I read a lot of books in 2017, though perhaps not as many as I would have preferred. My TBR continues to grow much faster than I can strike things off. But nevertheless, I persist in climbing this mountain! Happily, it’s quite enjoyable.

2017 saw a lot of amazing fiction, honestly, no doubt spurred in part by everyone being pissed off and defiant. I loved some of those pieces, but I also got the chance to discover some preciously clever examples of characters subverting hegemony through self-care and care of others, and those stories were honestly some of the most raw and wonderful. So, as always, we’ll do these grouped by form. I’ll pick five of my favorite short stories, a handful of novellas, and five novels (if I can narrow it down that much).

Without further ado:

Short Stories

With Cardamom I’ll Bind Their Lips by Beth Cato

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Beth Cato is an author I’m just now coming around to following, and I look forward to seeing more of her work. I really enjoyed this story, which is on the slightly darker end set in post-war Britain or something very like it.img_3988

Three May Keep a Secret by Carlie St. George

This story has major content warnings, so please be advised. That said, it’s a powerful story about bringing darkness into the light and how our secrets can be deadly, cemented by a lovely, mostly platonic relationship between the two main characters.

The Earth and Everything Under by K.M. Ferebee

This story was a haunting tale about grief and healing and the nature of death. It also spoke to me about how an entire community can turn on you, but you are forced to live with them. I have complicated feelings about this story, which are the best kind.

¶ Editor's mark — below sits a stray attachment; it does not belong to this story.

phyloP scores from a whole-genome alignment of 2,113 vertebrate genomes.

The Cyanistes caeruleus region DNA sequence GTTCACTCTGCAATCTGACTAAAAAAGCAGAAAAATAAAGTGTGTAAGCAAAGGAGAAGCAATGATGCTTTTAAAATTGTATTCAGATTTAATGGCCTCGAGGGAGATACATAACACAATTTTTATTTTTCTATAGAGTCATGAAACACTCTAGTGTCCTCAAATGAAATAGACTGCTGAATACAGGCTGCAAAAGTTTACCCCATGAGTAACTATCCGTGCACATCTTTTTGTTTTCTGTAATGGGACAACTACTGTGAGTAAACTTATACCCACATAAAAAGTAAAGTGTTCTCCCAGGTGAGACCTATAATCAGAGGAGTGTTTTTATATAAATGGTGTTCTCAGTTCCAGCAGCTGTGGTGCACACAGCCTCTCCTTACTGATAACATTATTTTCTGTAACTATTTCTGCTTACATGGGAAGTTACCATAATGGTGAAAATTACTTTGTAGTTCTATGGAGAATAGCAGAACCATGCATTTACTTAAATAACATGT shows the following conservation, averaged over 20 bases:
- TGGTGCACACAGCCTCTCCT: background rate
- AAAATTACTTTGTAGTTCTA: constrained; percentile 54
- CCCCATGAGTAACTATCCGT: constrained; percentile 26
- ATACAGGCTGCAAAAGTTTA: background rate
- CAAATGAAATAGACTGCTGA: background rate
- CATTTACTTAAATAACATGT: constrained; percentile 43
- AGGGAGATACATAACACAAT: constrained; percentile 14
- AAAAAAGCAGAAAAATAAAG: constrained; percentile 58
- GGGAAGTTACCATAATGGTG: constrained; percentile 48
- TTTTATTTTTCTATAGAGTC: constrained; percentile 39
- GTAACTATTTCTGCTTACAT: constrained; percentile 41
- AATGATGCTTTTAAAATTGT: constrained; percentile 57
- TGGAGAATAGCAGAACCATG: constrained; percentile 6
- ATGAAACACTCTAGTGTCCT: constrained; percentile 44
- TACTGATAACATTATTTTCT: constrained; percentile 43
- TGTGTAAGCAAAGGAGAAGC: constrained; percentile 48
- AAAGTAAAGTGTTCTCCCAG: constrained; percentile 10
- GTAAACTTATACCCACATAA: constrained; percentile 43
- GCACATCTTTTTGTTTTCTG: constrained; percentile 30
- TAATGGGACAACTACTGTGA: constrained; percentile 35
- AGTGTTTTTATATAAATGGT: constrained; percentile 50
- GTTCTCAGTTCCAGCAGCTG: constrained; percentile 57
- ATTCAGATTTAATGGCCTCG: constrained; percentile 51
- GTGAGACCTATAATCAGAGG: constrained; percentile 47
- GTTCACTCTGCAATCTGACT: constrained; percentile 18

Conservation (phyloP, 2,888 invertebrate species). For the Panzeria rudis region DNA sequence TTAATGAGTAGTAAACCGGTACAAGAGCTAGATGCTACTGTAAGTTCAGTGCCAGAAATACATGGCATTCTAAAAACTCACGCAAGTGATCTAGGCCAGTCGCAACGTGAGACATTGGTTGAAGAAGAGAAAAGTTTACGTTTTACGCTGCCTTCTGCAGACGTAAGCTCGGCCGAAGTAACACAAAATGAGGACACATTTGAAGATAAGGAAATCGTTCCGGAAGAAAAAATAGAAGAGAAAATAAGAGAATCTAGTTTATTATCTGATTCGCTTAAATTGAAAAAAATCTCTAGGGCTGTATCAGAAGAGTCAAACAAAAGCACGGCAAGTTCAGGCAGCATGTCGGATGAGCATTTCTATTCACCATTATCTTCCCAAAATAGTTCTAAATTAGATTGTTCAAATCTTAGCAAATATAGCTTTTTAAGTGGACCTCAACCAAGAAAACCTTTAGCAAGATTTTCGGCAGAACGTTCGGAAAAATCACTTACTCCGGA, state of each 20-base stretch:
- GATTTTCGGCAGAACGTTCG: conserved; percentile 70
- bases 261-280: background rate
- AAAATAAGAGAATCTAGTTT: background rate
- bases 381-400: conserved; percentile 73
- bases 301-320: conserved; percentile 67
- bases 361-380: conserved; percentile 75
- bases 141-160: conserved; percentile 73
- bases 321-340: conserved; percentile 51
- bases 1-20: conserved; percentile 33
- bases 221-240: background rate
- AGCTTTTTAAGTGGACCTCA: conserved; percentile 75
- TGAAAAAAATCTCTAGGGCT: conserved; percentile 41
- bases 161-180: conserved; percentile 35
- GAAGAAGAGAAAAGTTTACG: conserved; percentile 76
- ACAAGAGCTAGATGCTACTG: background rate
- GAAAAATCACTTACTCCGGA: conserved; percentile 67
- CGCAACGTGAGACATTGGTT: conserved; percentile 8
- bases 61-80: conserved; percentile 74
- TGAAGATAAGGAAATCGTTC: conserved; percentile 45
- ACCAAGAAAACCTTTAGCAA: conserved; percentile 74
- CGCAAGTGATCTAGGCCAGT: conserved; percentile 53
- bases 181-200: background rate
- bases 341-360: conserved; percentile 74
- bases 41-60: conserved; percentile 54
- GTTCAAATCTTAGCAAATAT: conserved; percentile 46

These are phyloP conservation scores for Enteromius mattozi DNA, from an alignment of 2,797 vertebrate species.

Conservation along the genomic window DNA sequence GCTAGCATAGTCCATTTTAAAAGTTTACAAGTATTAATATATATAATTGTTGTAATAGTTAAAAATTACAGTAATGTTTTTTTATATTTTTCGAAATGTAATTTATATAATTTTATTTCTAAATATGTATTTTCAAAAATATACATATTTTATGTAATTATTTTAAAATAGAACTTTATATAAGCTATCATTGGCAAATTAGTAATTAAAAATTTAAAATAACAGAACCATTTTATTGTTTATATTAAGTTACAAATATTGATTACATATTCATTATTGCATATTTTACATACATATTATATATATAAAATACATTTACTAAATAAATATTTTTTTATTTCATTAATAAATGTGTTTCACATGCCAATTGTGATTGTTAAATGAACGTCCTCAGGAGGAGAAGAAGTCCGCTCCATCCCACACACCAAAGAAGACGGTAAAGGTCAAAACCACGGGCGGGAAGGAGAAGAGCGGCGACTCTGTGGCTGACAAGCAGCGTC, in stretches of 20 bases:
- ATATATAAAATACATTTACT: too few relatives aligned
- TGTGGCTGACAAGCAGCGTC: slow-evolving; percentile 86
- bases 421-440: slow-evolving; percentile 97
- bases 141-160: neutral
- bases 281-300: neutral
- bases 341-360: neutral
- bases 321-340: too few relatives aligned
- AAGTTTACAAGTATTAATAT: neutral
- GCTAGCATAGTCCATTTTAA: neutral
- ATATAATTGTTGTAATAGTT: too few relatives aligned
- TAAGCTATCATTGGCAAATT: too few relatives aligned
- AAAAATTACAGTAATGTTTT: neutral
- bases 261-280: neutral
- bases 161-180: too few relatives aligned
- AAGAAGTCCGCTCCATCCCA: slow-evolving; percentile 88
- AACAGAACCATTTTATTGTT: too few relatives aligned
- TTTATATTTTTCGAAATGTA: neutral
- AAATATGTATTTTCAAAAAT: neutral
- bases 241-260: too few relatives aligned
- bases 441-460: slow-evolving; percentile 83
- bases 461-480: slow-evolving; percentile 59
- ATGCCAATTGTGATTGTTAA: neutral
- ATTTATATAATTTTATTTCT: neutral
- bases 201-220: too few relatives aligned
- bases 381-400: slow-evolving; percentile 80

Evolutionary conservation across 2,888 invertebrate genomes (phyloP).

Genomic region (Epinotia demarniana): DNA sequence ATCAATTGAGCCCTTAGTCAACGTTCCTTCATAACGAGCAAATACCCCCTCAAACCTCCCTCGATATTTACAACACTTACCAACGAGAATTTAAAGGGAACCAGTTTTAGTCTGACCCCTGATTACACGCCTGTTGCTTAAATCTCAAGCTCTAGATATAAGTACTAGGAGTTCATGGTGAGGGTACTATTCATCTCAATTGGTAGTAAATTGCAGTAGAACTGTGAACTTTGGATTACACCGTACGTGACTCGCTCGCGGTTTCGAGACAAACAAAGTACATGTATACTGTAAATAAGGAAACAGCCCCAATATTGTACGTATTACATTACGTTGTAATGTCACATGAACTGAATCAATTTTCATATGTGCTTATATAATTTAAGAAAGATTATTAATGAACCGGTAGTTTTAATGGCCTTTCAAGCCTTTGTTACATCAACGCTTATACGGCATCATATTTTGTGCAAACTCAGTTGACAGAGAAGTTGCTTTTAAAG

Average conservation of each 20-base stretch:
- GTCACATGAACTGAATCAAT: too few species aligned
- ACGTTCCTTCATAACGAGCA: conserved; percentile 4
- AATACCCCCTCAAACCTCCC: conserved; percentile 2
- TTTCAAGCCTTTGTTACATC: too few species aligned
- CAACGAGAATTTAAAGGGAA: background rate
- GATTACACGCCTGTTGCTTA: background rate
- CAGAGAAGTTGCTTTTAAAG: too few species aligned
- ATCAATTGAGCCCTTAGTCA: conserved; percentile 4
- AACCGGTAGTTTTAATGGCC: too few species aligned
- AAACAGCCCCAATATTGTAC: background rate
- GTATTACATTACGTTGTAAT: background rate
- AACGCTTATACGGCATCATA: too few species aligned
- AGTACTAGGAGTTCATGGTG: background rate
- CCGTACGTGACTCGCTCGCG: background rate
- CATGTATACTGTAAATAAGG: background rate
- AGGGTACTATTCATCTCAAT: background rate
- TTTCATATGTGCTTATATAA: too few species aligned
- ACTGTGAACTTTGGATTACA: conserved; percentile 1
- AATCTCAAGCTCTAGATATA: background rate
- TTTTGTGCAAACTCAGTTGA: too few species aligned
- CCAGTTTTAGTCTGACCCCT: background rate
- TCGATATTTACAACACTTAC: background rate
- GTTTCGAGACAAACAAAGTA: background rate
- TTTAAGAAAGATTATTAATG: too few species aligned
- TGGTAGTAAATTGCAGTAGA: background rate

Sun, Moon, Dust by Ursula Vernon

Sliding in here at the end of the year is this precious gem of a story that makes me believe in humankind. Honestly everything Ursula Vernon writes makes me feel better. She’s been a huge balm for my soul this year, and inspired me thoroughly as a writer. She also writes as T. Kingfisher, who you’ll see later on this list, and if you want more of her writing I recommend the entirety of Jackalope Wives and Other Stories without reservation.

A Recipe for Magic by Kat Howard and Fran Wilde

This story is another balm to my heart. I am super into kitchen witches and gardeners and anything else bringing magic and power to things domestic and full of love. Please check it out and try not to tear up (happy tears, I promise). It’s up on B&N’s website as part of their new push to publish original fiction.img_3990

 

Honorable mentions to Loneliness Is in Your Blood, The Oiran’s Song, and If We Live to Be Giants. They were all hella good.

Novellas

The Lamb Will Slaughter the Lion by Margaret Killjoy

I loved this novella mostly because it felt so real to me. I knew the people that Killjoy described in a way that a lot of characters don’t exactly strike me as real. It’s an urban fantasy, or more appropriately a contemporary fantasy, and it’s an unexpected and delicious story.

Dusk or Dawn or Dark or Day by Seanan McGuire

McGuire had several novellas come out this year, and a few books, too. She is super prolific. I picked this one for the list because it was one of my favorites, and also because it’s a great place to start with her work, encapsulating a lot of her reoccurring themes in a standalone text.

Also I have to point out that I read this novella around the same time that I read “You’ll Surely Drown Here if You Stay” by Alyssa Wong, and if you put those two titles together they make a refrain to what could be a bitterly beautiful poem.

All Systems Red by Martha Wells